If separate meetings with Syed Ali Shah Geelani, Mirwaiz Umar Farooq and the the other major pro-freedom leaders like Shabir Shah and Prof Abdul Gani Bhat are any indication, then the visit of the five member delegation led by the former Foreign Minister Yashwant Sinha has been a moderate success. The delegation also met the Chief Minister Mehbooba Mufti and the Governor N N Vohra. However, the meetings alone are not going to be the measure of the team's accomplishment. What matters is what happens next.
A day after the delegation left Valley, Government released the ailing JKLF supremo Yasin Malik. Now Government is also expected to release other pro-freedom leaders like Shabir Shah and withdraw the PSAs slapped on the students. While these gestures will be important they will matter little so far finding a resolution to the current crisis is concerned.
The arrests of the leaders and the youth are the products of the current upsurge, not the cause of it. So freeing them basically resolves nothing. Resolving starts when you move beyond this. And engage with the fundamental issues at stake. Whether this happens will be known in the delegation's future activity.
True, the delegation's activity is hobbled by its ostensibly independent nature as its report and recommendations have no official sanctity. But this very independence offers it the freedom to engage with pro-freedom camp and hold the dialogue unconstrained by the government red lines. The engagement now could be hoped to promote mutual understanding and the recognition of each other's positions necessary for an incremental progress towards the solution.
In fact, this is what Kashmir needs more than anything else: an engagement that tends to look at the problem for what it is and not seek to be driven bythe pursuit of the normalcy and for the sake of it. And once the normalcy returns, such engagements wind up quickly and are never ever to be seen or heard again. The history of the past 27 years is a testimony to this. All previous initiatives have lasted up to restoration of normalcy.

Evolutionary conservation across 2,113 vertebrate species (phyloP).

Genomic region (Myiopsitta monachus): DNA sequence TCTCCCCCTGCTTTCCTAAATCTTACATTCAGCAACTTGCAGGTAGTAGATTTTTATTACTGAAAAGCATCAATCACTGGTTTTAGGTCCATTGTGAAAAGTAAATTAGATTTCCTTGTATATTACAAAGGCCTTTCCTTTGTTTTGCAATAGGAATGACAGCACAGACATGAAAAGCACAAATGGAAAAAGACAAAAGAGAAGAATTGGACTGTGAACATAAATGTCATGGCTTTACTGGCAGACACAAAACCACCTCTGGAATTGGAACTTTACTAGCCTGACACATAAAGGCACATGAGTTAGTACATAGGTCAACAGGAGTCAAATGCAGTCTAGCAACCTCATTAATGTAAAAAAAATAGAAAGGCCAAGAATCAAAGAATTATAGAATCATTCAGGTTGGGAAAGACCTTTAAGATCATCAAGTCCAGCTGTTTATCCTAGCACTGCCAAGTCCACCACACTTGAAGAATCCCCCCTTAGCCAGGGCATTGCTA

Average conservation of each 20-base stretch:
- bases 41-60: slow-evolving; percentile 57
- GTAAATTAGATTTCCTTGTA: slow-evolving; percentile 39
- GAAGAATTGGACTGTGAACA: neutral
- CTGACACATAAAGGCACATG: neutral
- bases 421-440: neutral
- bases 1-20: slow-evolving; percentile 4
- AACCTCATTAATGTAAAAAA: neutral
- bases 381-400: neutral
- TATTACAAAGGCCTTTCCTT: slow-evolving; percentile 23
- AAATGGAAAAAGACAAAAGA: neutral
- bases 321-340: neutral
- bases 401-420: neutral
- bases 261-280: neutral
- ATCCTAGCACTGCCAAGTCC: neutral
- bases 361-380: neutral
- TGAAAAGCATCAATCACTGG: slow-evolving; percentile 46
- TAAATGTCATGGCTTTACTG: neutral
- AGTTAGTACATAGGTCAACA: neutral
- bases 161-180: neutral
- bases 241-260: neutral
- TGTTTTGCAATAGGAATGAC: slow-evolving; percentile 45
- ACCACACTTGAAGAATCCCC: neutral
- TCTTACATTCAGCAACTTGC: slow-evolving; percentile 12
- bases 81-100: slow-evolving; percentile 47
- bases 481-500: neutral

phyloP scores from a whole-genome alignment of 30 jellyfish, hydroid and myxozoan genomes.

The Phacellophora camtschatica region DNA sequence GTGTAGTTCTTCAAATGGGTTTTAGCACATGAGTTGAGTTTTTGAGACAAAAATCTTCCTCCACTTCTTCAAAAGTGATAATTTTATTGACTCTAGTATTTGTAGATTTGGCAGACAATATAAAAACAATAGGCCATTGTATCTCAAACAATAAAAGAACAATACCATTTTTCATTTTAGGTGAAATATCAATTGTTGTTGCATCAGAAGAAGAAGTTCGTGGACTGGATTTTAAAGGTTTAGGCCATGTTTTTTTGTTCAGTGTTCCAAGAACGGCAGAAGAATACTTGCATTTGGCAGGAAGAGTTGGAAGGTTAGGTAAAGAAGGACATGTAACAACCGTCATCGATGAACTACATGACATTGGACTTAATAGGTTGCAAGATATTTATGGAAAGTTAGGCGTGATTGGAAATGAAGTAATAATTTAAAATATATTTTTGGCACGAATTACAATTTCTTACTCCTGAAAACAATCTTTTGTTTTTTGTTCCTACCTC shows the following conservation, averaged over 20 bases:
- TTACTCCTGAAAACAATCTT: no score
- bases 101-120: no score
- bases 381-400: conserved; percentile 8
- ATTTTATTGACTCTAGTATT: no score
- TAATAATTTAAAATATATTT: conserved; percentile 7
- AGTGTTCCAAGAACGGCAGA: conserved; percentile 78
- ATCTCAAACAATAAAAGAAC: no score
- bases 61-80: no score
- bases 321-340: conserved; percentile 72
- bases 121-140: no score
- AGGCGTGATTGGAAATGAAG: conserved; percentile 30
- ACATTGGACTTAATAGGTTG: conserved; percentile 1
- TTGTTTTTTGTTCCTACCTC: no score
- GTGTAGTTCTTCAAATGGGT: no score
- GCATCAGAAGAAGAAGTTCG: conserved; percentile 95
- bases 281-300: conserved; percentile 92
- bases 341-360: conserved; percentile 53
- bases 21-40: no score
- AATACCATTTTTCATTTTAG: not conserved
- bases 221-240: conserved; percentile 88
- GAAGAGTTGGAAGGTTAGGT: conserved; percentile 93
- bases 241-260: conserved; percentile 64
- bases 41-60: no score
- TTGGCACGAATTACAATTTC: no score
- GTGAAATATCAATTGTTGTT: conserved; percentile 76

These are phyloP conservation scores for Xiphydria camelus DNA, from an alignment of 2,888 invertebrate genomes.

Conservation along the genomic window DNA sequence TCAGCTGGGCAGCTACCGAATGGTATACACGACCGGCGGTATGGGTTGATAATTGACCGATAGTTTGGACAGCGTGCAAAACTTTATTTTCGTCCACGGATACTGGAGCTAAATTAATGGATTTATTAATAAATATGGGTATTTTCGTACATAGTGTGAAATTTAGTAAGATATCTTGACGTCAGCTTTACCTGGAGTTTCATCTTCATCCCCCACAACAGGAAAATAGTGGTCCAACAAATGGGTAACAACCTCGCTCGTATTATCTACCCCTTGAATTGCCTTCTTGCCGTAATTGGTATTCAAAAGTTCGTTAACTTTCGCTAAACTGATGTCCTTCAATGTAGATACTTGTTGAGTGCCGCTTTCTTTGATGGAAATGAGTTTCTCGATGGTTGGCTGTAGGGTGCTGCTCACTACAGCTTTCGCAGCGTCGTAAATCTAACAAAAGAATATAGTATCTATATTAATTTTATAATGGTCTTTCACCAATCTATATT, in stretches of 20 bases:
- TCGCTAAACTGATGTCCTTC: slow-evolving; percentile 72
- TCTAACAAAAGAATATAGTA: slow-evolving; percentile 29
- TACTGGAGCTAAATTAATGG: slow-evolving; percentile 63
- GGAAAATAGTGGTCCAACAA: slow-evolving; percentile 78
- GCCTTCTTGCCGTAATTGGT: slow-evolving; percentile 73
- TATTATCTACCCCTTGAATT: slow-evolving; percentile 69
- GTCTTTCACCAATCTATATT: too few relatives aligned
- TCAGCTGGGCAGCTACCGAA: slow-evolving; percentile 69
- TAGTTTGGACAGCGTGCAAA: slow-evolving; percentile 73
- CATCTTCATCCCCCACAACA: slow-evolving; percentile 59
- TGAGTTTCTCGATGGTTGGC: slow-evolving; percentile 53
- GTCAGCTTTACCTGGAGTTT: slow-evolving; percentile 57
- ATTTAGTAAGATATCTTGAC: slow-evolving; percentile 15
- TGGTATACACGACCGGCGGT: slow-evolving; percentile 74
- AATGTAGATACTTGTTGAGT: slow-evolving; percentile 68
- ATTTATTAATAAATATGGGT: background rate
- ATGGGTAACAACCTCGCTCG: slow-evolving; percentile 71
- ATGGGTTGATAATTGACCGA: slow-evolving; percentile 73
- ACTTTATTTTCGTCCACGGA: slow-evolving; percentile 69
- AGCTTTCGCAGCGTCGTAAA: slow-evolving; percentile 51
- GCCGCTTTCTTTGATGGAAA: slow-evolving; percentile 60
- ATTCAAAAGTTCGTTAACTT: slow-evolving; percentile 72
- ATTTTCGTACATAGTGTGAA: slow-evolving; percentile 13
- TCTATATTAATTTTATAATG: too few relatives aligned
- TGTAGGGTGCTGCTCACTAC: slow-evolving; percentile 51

Should the latest Track-II effort follow the suit, it will be of a piece with the traditional practice. And it is this approach which has made the people in the state cynical of the centre’s successive initiatives on the state. People are inclined to suspect that the centre’s political initiatives on the state are only an adhoc measure to respond to a specific situation in Kashmir, almost an end in themselves.
But this can change if centre exhibits due seriousness this time and either sets up its own engagement with the forces in the state challenging the status quo or supports the initiativeof the Sinha-led team. Not doing so will come as another severe blow to the credibility of the centre’s efforts to address Kashmir.However, the future doesn't necessarily have to follow the past. The new team can be hoped to chart a new path. Least they can do is to create a more informed understanding about Kashmir in the country.
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